Treasury yields ebb lower following Fed decision
- The U.S. Department of Labor is set to share the number of jobless claims filed last week at 8:30 a.m. ET.
- The number of pending home sales in the U.S. in June is set to come out at 10 a.m. ET.
U.S. Treasury yields ebbed lower on Thursday morning, as investors continued to digest the Federal Reserve's latest policy decision.
The yield on the benchmark 10-year Treasury note fell 1 basis point to 1.249% at 4:20 a.m. ET. The yield on the 30-year Treasury bond dipped 1 basis point to 1.898%. Yields move inversely to prices.
The Fed on Wednesday held its benchmark interest rate near zero, following a two-day policy meeting.
The Fed's statement said "progress" had been made on its employment and inflation targets. However, Fed Chairman Jerome Powell cautioned that "substantial further progress" had not yet been reached on these goals.
PNC chief economist Gus Faucher said the comments indicated that the Fed had started the "tapering clock" on paring back its asset purchases.
Tiffany Wilding, U.S. economist at PIMCO, said on Thursday that the Fed's statement suggests that it could announce the first reduction in bond purchases as early as September.
However, Wilding said it "reaffirmed our view that December is the most likely timing for any announcement."
The first estimate for U.S. gross domestic product growth in the second quarter is due to be released at 8:30 a.m. ET, which includes core personal consumption expenditure data for the quarter.
Paul Jackson, global head of asset allocation research at Invesco, cited Bloomberg data which said GDP is expected to have grown 8.5% in the second quarter on an annual basis, up from 6.4% in the first quarter.
Jackson said this would be an "impressive rate of growth" that would likely have been fueled by a rise in consumer spending.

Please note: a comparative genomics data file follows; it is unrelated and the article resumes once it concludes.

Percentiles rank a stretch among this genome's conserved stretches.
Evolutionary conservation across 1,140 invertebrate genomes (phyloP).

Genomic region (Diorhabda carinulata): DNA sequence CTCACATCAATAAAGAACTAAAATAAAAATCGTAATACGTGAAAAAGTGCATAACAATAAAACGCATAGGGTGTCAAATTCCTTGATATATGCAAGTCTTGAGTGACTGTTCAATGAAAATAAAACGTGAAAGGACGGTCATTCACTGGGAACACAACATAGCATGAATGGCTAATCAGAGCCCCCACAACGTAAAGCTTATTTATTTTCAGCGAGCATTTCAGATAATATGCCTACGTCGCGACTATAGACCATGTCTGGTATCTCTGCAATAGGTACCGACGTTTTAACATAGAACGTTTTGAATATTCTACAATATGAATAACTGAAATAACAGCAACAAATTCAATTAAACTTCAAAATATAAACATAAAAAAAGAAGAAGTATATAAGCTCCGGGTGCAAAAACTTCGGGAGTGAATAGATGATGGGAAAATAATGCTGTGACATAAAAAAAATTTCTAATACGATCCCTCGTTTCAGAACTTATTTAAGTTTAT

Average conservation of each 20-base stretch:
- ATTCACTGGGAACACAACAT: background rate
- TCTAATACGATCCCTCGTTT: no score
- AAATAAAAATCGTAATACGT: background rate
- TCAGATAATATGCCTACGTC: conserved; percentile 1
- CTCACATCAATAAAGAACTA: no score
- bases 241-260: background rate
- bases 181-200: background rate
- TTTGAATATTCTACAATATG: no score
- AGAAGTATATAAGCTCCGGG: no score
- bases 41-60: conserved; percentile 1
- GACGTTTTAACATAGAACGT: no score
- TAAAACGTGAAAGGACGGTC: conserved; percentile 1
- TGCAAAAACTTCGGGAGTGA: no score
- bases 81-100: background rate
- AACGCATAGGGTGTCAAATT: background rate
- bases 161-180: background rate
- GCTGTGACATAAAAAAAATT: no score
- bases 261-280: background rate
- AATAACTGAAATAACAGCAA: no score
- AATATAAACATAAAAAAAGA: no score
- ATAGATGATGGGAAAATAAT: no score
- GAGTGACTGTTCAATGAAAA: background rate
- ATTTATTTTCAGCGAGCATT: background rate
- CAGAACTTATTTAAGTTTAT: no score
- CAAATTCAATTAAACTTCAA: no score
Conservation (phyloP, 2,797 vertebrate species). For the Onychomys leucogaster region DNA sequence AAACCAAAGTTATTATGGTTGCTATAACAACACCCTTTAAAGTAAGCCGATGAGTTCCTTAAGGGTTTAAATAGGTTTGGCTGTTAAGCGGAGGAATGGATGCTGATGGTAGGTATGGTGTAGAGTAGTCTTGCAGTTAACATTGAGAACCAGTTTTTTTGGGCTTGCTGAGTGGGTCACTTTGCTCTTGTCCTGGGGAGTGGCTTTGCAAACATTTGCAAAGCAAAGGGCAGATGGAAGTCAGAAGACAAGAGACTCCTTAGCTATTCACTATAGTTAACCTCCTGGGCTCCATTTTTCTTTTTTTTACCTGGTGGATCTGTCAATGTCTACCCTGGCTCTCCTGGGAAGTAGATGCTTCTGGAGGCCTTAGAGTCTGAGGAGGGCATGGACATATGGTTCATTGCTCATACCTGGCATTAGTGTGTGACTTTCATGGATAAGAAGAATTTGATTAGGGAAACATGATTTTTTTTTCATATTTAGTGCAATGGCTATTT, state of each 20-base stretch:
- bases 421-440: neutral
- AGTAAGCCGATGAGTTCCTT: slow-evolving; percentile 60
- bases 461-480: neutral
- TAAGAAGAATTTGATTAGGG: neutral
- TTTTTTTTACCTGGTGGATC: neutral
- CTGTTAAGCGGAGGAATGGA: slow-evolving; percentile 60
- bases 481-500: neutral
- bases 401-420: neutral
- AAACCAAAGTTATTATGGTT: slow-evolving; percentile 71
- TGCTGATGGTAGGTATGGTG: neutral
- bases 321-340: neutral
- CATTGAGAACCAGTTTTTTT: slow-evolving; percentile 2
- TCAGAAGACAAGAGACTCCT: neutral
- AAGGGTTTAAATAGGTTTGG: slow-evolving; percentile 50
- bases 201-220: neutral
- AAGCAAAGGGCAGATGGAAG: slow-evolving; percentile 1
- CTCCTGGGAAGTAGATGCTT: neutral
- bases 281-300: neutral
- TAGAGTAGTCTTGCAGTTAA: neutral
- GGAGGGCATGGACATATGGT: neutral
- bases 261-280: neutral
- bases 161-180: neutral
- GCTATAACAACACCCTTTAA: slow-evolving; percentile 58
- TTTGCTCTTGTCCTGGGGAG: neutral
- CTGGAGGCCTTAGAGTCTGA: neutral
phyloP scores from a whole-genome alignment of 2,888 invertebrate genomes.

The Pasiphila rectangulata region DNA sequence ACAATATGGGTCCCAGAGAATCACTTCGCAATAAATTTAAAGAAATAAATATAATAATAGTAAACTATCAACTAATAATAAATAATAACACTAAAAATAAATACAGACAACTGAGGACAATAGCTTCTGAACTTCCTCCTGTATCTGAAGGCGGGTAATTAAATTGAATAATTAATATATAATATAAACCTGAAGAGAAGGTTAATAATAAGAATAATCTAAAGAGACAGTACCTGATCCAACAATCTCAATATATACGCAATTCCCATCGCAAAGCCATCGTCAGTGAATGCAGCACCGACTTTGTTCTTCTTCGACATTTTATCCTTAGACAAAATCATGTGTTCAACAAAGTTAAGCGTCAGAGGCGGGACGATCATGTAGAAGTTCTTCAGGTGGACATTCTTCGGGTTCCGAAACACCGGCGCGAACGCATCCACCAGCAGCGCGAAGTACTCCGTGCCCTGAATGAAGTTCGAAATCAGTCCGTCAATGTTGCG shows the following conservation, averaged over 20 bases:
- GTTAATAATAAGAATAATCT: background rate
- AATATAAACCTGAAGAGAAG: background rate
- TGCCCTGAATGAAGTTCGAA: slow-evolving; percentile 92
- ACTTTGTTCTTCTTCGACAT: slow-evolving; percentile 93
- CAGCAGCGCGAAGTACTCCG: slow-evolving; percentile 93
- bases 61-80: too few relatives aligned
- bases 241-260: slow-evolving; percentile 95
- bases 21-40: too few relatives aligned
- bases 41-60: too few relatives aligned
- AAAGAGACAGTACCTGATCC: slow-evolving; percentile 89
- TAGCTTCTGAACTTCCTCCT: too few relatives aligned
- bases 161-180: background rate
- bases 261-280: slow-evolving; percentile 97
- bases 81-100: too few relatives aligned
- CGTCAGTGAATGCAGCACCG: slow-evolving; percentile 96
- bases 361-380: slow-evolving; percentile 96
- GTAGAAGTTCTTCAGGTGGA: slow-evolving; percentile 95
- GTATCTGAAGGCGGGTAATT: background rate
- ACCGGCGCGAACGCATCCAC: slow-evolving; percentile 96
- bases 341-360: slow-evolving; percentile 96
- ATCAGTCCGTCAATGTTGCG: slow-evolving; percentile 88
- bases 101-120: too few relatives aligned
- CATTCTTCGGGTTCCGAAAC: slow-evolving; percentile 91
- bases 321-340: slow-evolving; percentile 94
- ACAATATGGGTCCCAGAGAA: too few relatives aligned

As for the core PCE data, Jackson noted that the consensus view had forecast growth of 6.1% in the second quarter, up from 2.5% in the first quarter.
He pointed out that core PCE data was the Fed's "favorite measure of inflation" and a strong GDP report would "further support the notion that asset purchase tapering could start later this year (probably during Q4, in my opinion)."
However, Jackson said recent data has suggested some loss of economic momentum as the second quarter progressed, indicating that it may have been the strongest quarter of the year, particularly with the recent uptick in Covid-19 infections.
"This may convince the Fed to delay tapering for longer than we previously expected," he said.
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In terms of data due to be released on Thursday, the U.S. Department of Labor is set to share the number of jobless claims filed last week at 8:30 a.m. ET.
The number of pending home sales in the U.S. in June is set to come out at 10 a.m. ET.
Auctions are scheduled to be held on Thursday for $40 billion of 4-week bills, $35 billion of 8-week bills and $62 billion of 7-year notes.
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